The political drama around the Obama administration’s efforts to bring a competitive wireless broadband alternative to the nation are roiled in both technical and now a political debate. The drama centers around LightSquared, which is trying to build a wholesale satellite and terrestrial 4G network, but has run into problems because the spectrum it uses can interfere with GPS signals.
And now Republicans are accusing the White House with interference as well, notably for changing the testimony from a general about how LightSquared’s network would affect GPS signals, according to an article in The Daily Beast. The paper reported Gen. William Shelton, a four-star Air Force general who oversees Air Force Space Command, who was testifying about the GPS interference issue was asked to change his testimony. From The Daily Beast:
According to officials familiar with the situation, Shelton’s prepared testimony was leaked in advance to the company. And the White House asked the general to alter the testimony to add two points: that the general supported the White House policy to add more broadband for commercial use; and that the Pentagon would try to resolve the questions around LightSquared with testing in just 90 days. Shelton chafed at the intervention, which seemed to soften the Pentagon’s position and might be viewed as helping the company as it tries to get the project launched, officials said.
Since LightSquared’s primary backer, Harbinger Capital Partners, is owned by a Democratic donor, lawmakers are now insinuating that the Obama administration is playing favorites. They are, but I’m not sure it’s to appease a political donor, but because the administration and the FCC are so desperate to promote competition for U.S. broadband. That’s why the FCC has been granting waiver upon waiver for LightSquared, even as the company’s spectrum became suddenly (and surprisingly) problematic because of the GPS interference. That interference, by the way, is a result of the GPS industry not shielding its radios enough, rather than anything LightSquared is doing. However, since there are billions of GPS devices out there, the location technology has achieved a sort of squatters’ right that puts LightSquared on the position of having to adapt.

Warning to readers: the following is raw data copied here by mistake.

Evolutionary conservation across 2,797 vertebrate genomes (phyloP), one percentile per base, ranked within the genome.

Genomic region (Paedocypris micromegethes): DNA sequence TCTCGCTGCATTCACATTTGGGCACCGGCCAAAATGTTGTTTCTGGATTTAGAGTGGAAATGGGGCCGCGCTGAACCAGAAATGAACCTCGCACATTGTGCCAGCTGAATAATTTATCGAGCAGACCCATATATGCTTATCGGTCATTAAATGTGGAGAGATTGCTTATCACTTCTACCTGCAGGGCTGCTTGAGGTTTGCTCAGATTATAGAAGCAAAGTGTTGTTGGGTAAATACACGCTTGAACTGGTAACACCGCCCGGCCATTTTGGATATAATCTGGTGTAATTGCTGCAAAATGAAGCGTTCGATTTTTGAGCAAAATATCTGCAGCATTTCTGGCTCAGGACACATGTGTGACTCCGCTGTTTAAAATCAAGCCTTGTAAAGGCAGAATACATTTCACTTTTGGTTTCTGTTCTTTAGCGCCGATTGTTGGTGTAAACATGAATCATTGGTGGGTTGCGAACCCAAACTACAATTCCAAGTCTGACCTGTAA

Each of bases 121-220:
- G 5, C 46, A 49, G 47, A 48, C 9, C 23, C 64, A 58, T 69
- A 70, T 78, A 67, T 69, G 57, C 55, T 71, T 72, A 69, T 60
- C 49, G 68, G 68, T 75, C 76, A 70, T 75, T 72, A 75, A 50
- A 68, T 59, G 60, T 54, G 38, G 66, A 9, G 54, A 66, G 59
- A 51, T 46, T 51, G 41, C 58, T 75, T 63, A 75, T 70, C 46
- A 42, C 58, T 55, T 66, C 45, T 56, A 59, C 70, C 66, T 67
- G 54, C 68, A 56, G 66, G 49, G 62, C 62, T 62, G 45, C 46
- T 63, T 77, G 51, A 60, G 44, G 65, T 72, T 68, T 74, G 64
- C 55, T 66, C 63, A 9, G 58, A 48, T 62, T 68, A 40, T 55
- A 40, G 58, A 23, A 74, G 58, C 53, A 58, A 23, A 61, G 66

I have plenty of doubts about LightSquared’s viability, although the most recent FCC waiver that allows it to deliver most of its traffic over terrestrial networks, rather than the slower and more expensive satellite network, does a lot to boost its likelihood of success. However, the company’s problems are a perfect example of how challenging it is to develop spectrum policy. The company that became LightSquared actually won approval for using the spectrum for satellite and terrestrial broadband all the way back in 2004 under the Bush Administration, but it was only recently as the network came together that the GPS issues came to light.
And now, instead of recognizing that a viable wholesale 4G network might be a great alternative in a consolidating mobile telecom sector, Republicans are using LightSquared as a bludgeon to beat the Obama administration for cronyism. Republicans and Democrats would do better to quit looking for scapegoats and start working on the real problems with this deal: We need more broadband competition in this country, and we need to figure out how to handle unexpected issues arising from complicated technologies such as spectrum in a fair manner.